What happens when machines are better than people at everything?

The range of tasks at which machines are better than human is rapidly expanding.

Certainly a key landmark will be when all the work that people do not want to do is automated. However where people will continue to want to work is at tasks at which they are good, that stretch them, that create value for others.

I strongly question whether machines will ever be better than the best humans at roles such as business strategy, motivational speaking, psychotherapy, storytelling, grief counselling, or hundreds of other roles that stem from the distinctly human capabilities of expertise, creativity and relationships.

However let’s for argument’s sake say that machines become better than humans at everything.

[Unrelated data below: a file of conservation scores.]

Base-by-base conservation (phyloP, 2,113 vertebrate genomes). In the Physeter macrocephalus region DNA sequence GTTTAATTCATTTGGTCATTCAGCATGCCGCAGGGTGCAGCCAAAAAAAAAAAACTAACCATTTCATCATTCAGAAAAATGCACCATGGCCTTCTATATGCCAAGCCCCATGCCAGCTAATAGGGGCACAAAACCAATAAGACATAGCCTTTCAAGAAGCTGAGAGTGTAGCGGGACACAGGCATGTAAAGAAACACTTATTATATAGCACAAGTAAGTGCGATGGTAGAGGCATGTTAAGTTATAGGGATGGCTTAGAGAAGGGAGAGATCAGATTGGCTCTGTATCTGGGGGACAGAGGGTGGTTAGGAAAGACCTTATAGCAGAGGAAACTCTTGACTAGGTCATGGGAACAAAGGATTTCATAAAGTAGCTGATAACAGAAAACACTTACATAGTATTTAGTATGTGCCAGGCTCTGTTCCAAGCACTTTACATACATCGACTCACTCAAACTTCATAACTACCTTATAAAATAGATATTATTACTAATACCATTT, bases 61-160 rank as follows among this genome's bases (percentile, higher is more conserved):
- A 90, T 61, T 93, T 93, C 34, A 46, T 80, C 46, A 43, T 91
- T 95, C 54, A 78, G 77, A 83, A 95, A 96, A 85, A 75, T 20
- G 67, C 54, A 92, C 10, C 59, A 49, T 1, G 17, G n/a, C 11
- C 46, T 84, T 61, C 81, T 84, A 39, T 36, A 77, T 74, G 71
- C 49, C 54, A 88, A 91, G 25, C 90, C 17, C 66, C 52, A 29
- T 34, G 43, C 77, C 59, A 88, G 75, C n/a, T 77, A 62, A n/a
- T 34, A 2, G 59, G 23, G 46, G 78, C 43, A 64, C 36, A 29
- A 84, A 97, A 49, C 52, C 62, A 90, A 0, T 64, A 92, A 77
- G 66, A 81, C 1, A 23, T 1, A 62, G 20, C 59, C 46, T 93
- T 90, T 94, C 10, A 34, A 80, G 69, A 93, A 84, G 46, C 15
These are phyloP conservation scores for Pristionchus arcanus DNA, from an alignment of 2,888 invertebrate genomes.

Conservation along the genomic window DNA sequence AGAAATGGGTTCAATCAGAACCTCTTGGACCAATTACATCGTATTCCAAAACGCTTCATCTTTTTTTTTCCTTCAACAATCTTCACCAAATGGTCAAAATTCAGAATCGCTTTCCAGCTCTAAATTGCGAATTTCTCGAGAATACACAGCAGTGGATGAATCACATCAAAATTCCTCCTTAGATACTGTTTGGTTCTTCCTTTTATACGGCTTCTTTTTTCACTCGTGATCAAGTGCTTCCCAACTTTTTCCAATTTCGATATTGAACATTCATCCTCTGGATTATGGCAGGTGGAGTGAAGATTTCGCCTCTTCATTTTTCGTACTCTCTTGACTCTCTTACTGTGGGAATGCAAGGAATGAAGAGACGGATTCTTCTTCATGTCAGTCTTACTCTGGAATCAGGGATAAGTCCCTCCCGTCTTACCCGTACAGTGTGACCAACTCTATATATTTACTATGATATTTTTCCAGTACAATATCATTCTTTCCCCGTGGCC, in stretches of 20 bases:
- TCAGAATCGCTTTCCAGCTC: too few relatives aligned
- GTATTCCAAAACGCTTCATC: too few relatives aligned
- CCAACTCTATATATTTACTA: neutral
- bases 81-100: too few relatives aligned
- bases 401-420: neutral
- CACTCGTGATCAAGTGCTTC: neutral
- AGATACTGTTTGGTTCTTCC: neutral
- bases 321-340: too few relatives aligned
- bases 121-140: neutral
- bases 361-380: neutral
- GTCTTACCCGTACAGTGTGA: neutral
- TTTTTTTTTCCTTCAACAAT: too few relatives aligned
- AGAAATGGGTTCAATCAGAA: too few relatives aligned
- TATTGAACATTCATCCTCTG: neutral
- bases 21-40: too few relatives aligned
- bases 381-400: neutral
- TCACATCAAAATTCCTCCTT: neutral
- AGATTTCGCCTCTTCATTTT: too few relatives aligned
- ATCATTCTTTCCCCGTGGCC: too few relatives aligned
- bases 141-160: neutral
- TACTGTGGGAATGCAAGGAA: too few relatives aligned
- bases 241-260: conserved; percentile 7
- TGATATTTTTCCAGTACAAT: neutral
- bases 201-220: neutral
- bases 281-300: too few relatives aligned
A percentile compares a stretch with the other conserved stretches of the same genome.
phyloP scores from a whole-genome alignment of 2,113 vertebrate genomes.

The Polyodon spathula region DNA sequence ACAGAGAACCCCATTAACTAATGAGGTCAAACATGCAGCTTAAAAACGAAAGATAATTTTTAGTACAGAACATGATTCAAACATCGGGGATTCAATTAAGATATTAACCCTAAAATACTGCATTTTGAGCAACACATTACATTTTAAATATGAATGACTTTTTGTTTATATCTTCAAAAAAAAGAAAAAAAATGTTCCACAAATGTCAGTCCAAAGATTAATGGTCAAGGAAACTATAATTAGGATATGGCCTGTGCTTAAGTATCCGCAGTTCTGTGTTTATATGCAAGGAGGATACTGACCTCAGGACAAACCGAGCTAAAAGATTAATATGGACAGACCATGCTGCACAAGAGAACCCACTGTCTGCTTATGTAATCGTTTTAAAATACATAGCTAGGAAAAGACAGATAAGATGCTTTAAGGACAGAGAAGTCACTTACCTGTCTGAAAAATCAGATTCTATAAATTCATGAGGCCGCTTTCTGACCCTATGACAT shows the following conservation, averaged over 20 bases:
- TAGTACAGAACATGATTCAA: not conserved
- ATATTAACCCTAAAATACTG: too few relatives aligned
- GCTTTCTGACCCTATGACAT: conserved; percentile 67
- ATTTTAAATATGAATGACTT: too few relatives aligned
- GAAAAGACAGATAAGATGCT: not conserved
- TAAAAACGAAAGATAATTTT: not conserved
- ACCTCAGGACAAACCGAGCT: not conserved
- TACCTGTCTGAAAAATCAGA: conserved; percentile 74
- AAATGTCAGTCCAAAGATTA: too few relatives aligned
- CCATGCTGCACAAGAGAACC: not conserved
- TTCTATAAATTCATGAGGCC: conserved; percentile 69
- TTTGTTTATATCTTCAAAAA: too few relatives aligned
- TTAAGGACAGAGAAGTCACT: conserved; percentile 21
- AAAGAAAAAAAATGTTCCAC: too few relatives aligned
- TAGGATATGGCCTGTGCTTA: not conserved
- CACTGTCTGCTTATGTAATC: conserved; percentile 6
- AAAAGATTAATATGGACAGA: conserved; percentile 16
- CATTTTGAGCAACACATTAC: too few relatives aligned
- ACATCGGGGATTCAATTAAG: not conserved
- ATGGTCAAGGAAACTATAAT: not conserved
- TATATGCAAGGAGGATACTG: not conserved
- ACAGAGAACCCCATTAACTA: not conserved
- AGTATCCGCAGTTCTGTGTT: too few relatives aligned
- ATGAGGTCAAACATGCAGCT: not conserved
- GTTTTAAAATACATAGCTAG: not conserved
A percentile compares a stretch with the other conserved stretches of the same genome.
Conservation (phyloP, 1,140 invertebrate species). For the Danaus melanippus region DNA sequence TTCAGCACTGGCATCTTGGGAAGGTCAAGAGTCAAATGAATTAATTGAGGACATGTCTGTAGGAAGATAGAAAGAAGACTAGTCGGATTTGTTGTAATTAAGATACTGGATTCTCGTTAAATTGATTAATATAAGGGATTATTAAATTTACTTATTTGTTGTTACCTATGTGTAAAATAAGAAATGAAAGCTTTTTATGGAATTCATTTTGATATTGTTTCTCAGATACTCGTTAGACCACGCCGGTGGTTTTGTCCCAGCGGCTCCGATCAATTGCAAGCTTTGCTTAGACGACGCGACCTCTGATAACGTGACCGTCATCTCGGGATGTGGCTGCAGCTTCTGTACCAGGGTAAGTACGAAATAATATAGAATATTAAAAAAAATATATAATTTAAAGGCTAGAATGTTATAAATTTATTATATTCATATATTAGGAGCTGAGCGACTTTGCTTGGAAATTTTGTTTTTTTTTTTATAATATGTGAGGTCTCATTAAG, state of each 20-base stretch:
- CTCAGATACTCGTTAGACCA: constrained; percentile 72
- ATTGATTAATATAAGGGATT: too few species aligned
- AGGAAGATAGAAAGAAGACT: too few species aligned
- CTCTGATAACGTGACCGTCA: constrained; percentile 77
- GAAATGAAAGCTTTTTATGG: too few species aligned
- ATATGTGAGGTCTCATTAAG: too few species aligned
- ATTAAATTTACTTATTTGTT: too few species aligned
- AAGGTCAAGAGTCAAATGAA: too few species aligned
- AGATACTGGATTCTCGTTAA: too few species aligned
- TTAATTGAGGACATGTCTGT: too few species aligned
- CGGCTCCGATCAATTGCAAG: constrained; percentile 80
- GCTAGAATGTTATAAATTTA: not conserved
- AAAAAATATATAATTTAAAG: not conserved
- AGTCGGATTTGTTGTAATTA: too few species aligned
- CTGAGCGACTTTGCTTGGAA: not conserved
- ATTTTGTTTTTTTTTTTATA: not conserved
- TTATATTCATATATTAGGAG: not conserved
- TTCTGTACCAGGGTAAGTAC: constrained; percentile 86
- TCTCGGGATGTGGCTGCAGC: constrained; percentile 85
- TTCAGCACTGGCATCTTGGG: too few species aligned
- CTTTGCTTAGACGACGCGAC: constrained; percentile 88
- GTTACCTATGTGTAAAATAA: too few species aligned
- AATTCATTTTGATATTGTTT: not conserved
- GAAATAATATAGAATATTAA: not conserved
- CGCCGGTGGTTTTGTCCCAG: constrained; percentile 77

This absolutely does not mean there will be no work for humans.

Where work might still exist

If work will continue to exist after machines transcend our capabilities, it should fulfil two criteria: people want to do it, and people or organizations are prepared to pay for that work to be done. (This assumes that people have incomes even without work. While this is another set of scenarios to explore, the alternative would be complete social destruction.)

Let’s consider just a few examples.

If you could be treated by a machine or a human psychotherapist, which would you choose? If AI can better determine therapeutic paths, it can be used to advise or support a human?

Personal trainers tell their clients what exercises they should be doing (and can also be supported by data and analytics in this), however their primary role is motivating people to exercise. As I often say, we are unlikely to respond to a machine telling us to do another 10 pushups, but we will if they are a person we like and respect.